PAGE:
Book Image

Malware Analysis Techniques

By : Dylan Barker
Book Image

Malware Analysis Techniques

By: Dylan Barker

Overview of this book

Malicious software poses a threat to every enterprise globally. Its growth is costing businesses millions of dollars due to currency theft as a result of ransomware and lost productivity. With this book, you'll learn how to quickly triage, identify, attribute, and remediate threats using proven analysis techniques. Malware Analysis Techniques begins with an overview of the nature of malware, the current threat landscape, and its impact on businesses. Once you've covered the basics of malware, you'll move on to discover more about the technical nature of malicious software, including static characteristics and dynamic attack methods within the MITRE ATT&CK framework. You'll also find out how to perform practical malware analysis by applying all that you've learned to attribute the malware to a specific threat and weaponize the adversary's indicators of compromise (IOCs) and methodology against them to prevent them from attacking. Finally, you'll get to grips with common tooling utilized by professional malware analysts and understand the basics of reverse engineering with the NSA's Ghidra platform. By the end of this malware analysis book, you’ll be able to perform in-depth static and dynamic analysis and automate key tasks for improved defense against attacks.
Table of Contents (17 chapters)
Section 1: Basic Techniques
Section 2: Debugging and Anti-Analysis – Going Deep
Section 3: Reporting and Weaponizing Your Findings
Section 4: Challenge Solutions

Isolating your environment

With our tooling installed, we no longer require internet access for most malware analysis. Analysis with a VM connected to the internet can pose several risks and should be avoided unless absolutely necessary. Risks associated with exposing your VM to the internet include the following:

  • Allowing attackers to directly interact with the target machine via command and control
  • Assisting in the wider propagation of worming malware to your network or others
  • Accidentally participating in illegal activities such as DDoS as a zombie, being utilized as a proxy for further hacking of targets, and more

For these reasons, it's important that we set our VM to be isolated by default and only expose it to the internet if absolutely necessary in order to further understand our malware. And even in instances such as these, take proper precautions.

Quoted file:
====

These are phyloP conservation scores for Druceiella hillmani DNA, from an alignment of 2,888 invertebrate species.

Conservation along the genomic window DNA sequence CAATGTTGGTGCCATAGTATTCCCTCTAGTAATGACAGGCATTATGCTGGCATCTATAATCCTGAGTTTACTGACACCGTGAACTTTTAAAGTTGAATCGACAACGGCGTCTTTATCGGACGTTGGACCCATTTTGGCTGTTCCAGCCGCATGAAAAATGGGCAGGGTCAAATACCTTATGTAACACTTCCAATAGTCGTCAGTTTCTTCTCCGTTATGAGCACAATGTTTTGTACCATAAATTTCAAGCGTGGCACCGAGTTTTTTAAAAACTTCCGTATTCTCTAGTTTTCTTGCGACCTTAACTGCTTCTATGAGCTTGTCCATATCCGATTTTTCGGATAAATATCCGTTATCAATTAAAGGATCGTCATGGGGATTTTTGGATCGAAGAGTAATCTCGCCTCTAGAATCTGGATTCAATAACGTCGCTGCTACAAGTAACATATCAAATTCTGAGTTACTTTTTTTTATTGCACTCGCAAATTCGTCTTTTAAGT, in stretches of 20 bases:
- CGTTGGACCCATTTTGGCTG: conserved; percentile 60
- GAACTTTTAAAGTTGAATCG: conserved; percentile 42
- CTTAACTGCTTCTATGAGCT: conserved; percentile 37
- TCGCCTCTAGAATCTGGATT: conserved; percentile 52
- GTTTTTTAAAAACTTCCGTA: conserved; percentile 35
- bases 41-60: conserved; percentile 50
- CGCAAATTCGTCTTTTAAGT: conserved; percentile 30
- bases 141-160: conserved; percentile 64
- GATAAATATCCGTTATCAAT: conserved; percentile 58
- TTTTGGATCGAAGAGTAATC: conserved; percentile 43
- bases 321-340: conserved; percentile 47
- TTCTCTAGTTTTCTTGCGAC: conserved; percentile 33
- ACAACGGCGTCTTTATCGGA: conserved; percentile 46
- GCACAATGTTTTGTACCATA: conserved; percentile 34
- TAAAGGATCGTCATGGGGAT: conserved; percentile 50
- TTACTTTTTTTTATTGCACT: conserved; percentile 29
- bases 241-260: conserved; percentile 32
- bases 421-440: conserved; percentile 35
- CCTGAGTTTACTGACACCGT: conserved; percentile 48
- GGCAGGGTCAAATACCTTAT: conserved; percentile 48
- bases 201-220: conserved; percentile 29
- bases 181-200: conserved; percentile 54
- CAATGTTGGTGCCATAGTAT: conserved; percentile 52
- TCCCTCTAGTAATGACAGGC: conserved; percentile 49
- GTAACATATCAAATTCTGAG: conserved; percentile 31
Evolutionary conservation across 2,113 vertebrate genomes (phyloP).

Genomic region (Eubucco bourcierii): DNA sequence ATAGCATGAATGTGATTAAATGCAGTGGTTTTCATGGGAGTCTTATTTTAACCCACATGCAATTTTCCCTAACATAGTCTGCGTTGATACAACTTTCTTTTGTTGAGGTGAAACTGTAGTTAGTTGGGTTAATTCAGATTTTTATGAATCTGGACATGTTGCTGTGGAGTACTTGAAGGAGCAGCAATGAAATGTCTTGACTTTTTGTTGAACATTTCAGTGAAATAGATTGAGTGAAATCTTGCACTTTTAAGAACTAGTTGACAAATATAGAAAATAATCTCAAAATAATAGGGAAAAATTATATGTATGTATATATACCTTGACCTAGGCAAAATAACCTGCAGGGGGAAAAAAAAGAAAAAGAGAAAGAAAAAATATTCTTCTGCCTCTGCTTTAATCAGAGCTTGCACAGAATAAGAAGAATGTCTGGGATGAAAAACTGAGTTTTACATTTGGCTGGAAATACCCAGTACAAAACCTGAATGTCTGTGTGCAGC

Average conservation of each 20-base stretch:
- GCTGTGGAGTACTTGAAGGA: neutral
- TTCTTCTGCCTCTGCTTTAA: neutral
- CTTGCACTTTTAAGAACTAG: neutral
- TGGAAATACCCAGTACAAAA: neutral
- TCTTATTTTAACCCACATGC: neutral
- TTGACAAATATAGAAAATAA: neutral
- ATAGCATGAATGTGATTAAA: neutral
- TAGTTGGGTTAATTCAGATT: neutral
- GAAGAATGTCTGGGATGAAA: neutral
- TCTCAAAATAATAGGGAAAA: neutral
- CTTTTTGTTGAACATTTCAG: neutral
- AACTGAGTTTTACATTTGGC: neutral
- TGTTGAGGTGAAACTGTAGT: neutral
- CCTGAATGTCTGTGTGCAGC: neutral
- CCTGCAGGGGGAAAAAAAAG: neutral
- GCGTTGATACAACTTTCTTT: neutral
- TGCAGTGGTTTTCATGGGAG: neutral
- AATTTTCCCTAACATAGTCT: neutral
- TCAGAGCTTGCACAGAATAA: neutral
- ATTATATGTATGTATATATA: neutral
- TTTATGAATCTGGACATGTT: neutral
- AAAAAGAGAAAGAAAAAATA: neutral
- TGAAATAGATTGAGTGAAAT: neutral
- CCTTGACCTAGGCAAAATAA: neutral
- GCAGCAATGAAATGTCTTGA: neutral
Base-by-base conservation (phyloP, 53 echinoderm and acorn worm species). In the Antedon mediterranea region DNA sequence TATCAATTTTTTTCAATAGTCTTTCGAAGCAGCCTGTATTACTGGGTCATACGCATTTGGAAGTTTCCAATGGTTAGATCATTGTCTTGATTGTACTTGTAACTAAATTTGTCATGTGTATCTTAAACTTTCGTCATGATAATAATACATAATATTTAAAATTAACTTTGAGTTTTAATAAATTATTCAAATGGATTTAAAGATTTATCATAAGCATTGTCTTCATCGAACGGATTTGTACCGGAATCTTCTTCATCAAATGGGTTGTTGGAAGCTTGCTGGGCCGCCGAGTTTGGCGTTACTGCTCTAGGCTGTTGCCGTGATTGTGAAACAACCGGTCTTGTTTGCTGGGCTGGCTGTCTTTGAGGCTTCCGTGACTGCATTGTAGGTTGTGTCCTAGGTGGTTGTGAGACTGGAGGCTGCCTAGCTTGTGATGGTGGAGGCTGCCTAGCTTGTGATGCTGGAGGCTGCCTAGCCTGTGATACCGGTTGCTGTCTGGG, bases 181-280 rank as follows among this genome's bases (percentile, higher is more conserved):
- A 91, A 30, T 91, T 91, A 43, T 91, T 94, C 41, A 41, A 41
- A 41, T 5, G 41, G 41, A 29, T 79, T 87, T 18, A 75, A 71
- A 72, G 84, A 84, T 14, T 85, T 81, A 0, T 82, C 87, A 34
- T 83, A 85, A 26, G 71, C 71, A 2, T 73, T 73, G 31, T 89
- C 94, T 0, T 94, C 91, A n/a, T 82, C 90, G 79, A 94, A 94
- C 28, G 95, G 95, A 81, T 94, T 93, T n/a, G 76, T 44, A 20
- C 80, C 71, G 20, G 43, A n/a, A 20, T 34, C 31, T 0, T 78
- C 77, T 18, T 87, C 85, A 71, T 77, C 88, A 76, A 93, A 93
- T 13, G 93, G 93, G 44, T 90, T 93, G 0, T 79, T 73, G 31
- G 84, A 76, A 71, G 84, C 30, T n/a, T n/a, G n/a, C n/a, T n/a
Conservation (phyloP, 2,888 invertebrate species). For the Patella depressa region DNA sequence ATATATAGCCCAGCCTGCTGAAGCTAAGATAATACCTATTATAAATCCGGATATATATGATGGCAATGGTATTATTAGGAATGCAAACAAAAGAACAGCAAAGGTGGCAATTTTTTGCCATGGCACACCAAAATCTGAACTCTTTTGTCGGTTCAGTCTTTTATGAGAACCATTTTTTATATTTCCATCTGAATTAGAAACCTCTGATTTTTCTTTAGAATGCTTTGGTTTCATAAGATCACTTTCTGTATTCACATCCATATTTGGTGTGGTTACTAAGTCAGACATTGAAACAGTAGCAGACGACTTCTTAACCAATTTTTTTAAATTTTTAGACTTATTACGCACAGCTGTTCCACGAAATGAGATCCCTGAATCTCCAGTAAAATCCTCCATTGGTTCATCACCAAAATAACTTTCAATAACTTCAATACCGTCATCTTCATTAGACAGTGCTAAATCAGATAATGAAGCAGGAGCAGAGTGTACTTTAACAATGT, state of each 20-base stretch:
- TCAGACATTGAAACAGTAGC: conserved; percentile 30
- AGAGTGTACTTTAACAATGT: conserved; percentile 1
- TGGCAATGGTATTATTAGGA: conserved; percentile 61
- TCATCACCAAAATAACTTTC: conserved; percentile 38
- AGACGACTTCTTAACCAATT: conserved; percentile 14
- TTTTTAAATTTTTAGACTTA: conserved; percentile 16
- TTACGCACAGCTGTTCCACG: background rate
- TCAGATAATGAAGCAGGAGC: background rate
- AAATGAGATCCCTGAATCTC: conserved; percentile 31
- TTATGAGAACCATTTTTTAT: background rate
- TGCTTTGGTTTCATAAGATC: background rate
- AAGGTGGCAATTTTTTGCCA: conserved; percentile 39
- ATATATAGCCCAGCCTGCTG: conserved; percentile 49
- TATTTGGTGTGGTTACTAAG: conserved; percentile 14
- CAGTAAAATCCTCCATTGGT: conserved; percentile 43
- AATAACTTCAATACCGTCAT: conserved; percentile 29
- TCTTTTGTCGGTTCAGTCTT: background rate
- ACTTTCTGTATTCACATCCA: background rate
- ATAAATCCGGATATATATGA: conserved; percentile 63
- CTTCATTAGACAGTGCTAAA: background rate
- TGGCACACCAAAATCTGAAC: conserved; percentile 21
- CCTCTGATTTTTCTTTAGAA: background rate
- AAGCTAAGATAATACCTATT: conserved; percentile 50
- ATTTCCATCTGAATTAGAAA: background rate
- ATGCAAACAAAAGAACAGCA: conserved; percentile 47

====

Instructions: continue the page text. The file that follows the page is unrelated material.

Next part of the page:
Isolating your VM is a simple process, and only requires a few clicks. As before, we'll highlight our VM in VirtualBox, and then click the Settings icon as shown in the following screenshot:

Figure 1.19 – VirtualBox's Settings button will take you to the Settings pane

Figure 1.19 – VirtualBox's Settings button will take you to the Settings pane

With the Settings pane open, navigate to the Network pane. Here, we can select Host-only Adapter. This will limit the VM's network communication to just the host and prevent the spread of malware via the network to more sensitive endpoints.

Thankfully, other host isolation features such as Shared Folders and Shared Clipboard access are off by default in VirtualBox and do not require further configuration for VM isolation:

Figure 1.20 – Setting up Host-only Adapter

Figure 1.20 – Setting up Host-only Adapter

A word on executing with network activity

Occasionally, when examining malware samples, it is impossible to proceed without having an internet-connected VM. Droppers responsible for writing malware to disk often reach out to staging servers on the internet to download secondary stages, as opposed to writing them directly to disk from memory.

This can pose a challenge to an isolated VM and prevent an analyst from fully studying the execution of malware within an environment. Fortunately, it's possible to determine whether this access is required with a number of tools prior to enabling network access for your VM. These tools will be covered further in Chapter 3, Dynamic Analysis – Techniques and Tooling.

While VirtualBox does not necessarily have built-in mechanisms for safely executing in this manner, it's highly recommended that a separate network be set up, either physically or via a VLAN, for any dynamic malware analysis that requires network connectivity in order to function properly.